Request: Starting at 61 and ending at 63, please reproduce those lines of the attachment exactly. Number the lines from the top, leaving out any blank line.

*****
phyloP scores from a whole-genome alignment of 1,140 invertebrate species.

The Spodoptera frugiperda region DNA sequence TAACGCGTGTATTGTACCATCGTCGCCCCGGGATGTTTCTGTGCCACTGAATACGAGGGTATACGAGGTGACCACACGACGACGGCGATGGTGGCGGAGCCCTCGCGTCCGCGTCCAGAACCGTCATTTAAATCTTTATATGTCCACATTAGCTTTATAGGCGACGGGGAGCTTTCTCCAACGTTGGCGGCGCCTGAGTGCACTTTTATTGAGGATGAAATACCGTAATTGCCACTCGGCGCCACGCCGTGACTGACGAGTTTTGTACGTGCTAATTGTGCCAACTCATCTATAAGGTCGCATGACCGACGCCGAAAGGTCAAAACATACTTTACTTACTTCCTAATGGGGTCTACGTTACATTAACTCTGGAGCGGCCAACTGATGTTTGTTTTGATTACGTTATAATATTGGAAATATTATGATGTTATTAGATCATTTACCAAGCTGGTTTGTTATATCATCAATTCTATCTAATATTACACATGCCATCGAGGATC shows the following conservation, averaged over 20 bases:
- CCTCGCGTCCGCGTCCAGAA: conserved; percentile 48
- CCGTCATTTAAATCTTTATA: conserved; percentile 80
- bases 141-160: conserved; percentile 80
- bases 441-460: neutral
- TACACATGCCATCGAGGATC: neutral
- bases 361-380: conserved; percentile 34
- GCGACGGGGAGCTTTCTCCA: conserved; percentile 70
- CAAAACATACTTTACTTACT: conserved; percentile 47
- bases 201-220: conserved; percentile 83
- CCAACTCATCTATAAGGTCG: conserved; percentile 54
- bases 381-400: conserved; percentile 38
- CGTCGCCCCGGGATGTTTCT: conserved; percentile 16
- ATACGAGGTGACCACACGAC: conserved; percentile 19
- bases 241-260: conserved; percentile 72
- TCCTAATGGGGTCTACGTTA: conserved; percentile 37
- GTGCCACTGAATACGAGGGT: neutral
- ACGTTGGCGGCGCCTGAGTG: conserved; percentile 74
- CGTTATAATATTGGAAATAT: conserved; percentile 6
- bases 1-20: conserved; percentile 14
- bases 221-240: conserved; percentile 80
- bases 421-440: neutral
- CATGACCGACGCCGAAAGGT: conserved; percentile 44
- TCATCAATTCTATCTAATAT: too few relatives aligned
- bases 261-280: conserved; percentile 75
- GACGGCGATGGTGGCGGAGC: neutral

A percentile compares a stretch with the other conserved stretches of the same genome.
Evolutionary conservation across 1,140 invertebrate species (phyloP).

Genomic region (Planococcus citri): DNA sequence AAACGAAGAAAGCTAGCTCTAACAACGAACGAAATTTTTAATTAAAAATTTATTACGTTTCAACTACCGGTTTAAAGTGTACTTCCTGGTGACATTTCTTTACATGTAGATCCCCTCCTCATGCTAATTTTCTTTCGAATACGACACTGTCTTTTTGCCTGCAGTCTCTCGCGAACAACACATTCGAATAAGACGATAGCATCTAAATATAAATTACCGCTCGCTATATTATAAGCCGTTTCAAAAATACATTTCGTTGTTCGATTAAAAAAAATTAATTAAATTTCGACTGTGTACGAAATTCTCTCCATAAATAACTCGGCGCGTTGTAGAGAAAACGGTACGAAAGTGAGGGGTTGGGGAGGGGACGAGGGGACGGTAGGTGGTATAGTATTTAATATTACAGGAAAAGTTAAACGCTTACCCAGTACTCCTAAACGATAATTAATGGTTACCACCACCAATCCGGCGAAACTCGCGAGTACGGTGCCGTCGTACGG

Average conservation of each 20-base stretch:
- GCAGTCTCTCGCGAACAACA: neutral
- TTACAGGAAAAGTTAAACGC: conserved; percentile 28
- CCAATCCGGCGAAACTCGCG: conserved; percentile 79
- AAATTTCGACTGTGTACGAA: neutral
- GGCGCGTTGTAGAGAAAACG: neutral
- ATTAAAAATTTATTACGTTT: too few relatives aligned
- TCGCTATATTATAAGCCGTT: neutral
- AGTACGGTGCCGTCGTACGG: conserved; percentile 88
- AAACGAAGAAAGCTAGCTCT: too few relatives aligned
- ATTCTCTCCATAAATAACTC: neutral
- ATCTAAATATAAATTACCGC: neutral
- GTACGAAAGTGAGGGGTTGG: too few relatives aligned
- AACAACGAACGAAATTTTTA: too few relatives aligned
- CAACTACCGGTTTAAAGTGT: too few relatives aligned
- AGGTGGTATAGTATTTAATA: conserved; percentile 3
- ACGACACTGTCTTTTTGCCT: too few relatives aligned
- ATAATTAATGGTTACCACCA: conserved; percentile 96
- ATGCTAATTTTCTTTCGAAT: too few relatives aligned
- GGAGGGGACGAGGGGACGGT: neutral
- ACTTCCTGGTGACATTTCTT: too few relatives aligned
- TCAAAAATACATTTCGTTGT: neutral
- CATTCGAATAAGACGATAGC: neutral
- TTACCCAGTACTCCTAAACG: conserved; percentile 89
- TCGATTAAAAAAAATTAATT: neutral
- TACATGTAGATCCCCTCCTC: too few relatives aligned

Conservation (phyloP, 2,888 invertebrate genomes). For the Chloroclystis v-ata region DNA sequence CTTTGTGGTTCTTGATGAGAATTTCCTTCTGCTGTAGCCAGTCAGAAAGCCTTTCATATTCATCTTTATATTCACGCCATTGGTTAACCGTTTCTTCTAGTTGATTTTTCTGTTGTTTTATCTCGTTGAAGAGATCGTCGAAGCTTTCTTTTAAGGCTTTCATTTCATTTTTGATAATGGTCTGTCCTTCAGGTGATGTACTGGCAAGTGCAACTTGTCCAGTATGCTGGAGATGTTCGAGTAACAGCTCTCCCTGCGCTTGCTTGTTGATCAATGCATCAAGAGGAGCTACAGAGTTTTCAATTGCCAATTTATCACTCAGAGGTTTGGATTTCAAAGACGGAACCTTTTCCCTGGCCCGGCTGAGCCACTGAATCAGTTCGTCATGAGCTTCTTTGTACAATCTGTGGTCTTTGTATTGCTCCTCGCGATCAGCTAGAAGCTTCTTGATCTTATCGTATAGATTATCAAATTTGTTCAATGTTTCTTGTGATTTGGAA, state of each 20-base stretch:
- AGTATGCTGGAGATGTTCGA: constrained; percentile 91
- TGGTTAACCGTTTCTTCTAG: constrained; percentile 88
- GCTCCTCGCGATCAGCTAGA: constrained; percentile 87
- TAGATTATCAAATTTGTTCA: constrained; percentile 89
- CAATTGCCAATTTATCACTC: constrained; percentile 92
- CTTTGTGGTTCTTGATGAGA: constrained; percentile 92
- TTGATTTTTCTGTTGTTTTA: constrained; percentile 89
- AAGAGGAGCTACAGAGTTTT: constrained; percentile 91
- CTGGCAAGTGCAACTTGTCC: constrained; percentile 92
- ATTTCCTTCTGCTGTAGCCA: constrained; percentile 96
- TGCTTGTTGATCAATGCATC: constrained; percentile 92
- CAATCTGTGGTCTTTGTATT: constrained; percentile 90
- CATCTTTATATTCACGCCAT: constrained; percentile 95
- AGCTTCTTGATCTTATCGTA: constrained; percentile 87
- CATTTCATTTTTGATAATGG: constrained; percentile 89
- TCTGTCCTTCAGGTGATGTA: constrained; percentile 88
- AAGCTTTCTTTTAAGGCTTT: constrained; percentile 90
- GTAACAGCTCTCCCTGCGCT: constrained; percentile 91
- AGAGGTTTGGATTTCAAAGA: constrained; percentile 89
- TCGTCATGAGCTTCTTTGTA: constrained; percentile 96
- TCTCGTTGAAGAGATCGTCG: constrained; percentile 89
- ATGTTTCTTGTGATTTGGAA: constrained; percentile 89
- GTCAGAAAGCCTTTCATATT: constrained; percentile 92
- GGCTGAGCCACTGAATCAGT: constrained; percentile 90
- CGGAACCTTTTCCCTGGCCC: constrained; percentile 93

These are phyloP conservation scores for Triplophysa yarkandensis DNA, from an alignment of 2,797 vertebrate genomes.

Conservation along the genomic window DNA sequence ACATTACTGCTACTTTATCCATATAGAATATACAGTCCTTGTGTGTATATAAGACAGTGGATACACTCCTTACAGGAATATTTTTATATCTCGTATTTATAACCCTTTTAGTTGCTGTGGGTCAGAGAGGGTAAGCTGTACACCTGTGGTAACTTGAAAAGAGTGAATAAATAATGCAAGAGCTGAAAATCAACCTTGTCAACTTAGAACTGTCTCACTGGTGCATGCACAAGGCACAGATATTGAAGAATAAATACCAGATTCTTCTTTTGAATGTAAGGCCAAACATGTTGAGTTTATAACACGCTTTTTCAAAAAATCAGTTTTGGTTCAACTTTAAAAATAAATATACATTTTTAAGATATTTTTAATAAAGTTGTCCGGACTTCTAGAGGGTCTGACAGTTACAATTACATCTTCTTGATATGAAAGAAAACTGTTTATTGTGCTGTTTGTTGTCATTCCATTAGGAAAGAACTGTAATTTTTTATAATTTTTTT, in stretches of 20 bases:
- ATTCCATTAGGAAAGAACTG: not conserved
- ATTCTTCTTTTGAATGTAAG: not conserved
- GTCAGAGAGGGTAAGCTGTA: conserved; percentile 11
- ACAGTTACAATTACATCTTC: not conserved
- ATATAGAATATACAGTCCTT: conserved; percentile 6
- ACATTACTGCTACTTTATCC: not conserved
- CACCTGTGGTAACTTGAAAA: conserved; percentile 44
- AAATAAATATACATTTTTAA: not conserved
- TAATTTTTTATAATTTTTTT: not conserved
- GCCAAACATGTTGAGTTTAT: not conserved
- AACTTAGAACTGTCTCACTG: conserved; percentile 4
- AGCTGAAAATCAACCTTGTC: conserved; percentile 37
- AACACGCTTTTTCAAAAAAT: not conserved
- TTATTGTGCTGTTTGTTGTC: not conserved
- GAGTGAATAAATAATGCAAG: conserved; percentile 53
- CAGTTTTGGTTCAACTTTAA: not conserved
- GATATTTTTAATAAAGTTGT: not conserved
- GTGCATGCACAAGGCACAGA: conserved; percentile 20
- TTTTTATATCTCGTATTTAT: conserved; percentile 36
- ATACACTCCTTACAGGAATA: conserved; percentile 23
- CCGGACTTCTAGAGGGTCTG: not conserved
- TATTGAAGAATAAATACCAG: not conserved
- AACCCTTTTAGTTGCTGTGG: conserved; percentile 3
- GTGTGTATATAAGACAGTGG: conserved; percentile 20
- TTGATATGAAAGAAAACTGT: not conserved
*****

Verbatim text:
- TAGATTATCAAATTTGTTCA: constrained; percentile 89
- CAATTGCCAATTTATCACTC: constrained; percentile 92
- CTTTGTGGTTCTTGATGAGA: constrained; percentile 92